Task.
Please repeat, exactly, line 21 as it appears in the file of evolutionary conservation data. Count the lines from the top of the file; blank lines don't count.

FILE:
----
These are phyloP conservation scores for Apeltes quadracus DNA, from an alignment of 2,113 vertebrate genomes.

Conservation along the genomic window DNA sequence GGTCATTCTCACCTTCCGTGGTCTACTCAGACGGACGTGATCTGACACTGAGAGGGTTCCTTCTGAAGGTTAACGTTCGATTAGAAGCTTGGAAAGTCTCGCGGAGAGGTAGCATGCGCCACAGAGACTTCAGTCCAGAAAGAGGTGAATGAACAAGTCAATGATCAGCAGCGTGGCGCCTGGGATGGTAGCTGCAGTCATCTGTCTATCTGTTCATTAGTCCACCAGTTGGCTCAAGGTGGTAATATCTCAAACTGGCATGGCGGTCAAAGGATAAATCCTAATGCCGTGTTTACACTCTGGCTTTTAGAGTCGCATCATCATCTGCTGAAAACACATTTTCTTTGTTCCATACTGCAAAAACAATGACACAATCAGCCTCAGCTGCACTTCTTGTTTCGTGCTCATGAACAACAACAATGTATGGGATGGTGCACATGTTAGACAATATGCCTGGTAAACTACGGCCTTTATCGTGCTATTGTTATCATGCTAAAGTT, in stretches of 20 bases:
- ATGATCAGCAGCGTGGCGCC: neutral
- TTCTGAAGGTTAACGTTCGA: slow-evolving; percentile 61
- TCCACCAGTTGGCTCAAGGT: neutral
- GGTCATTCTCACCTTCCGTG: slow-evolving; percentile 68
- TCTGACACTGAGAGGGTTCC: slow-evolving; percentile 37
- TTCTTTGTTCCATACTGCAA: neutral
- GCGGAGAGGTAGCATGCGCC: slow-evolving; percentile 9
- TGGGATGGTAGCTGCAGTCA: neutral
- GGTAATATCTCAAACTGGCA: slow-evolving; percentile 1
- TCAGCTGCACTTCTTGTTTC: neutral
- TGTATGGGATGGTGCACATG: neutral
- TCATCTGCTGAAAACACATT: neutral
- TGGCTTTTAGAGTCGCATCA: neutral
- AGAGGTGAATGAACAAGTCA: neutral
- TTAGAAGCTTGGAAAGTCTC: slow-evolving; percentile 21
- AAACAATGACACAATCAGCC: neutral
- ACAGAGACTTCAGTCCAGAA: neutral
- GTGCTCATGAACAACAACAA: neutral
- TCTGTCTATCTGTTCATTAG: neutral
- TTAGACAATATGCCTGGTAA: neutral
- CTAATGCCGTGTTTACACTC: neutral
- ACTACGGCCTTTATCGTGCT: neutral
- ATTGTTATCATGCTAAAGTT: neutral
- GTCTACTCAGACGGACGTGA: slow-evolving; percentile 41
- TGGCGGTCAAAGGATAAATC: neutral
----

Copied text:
- TCTGTCTATCTGTTCATTAG: neutral